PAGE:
Not to mention the 1996 drug trial following Irvin’s 30th birthday party with two topless dancers in which police seized 10 grams of cocaine and more than an ounce of weed along with sex toys that earned Irvin a five-game suspension and kept him from another 1,000-yard season. And in Irvin fashion, he arrived to the trial the way everyone probably expected him to.

Via Skip Hollandsworth of Texas Monthly from Sept. 1996:

It was Irvin’s full-length mink coat, which he wore along with a diamond stud earring for his grand jury appearance last spring, that let everybody know this wasn’t just a simple drug possession case; it was going to resemble a Las Vegas floor show. Courtroom employees oohed and ahhed at Irvin and the coat. One woman asked him to autograph her Bible. Irvin, who calls himself the Playmaker and parks his black Mercedes in the no-parking zone at the Cowboys’ training facility, basked in the attention. He considered himself untouchable—and why shouldn’t he?

This is the same 1996 drug trial that ultimately uncovered details of a Dallas policeman who had been hired to kill Irvin after Irvin allegedly threatened the policeman’s wife. (The officer was later arrested and charged.)

Irvin’s story is also a story of redemption and rebuilding, and he’s done everything from participate on Dancing With The Stars to host that 4th And Long reality show to cameo in the remake of The Longest Yard to become a successful TV analyst to give advice to young players at the NFL rookie symposium.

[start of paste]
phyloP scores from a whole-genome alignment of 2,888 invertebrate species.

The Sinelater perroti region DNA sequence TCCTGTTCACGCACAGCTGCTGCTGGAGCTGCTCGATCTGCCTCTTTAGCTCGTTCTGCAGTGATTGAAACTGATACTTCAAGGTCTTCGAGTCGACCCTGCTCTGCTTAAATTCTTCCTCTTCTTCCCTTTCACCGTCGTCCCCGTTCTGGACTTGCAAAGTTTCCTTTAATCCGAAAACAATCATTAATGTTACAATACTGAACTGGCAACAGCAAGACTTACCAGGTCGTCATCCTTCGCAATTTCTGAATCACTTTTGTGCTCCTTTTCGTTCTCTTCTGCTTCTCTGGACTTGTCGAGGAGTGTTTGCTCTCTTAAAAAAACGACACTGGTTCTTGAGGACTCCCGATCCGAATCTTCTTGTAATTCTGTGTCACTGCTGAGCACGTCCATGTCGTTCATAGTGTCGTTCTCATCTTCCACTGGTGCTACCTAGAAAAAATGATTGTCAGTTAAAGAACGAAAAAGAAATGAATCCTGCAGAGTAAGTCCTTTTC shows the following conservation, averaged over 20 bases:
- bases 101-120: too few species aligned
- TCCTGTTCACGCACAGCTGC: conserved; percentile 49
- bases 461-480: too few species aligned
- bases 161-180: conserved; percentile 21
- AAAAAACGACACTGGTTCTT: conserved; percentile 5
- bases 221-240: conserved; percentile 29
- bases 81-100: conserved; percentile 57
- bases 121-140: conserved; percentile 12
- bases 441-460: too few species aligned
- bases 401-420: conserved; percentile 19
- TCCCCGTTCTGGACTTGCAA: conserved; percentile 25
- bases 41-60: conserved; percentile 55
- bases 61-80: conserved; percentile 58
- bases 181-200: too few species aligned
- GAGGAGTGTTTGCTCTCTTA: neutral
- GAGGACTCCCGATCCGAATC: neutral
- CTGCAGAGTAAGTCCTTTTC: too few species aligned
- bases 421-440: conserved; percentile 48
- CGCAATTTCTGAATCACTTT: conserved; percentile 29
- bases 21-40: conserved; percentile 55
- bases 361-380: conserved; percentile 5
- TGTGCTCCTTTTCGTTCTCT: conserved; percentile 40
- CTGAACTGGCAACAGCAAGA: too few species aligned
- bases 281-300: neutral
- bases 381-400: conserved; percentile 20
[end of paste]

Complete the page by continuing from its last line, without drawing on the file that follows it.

When Irvin gave his Hall of Fame speech, he thanked God and just about every member of the Cowboys organization, but he also talked a lot about his family and wanting to do right by them.

“You know the Bible speaks of a healing place, “Irvin said. “It’s called a threshing floor. The threshing floor is where you take your greatest fear and you pray for help from your great God. I want to share something with you today. I have two sons. Michael, he’s 10, and Elijah, he’s 8. Michael and Elijah, could you guys stand up for me. That’s my heart right there. That’s my heart. When I am on that threshing floor, I pray. I say, God, I have my struggles and I made some bad decisions, but whatever you do, whatever you do, don’t let me mess this up.”

Happy Birthday, Playmaker.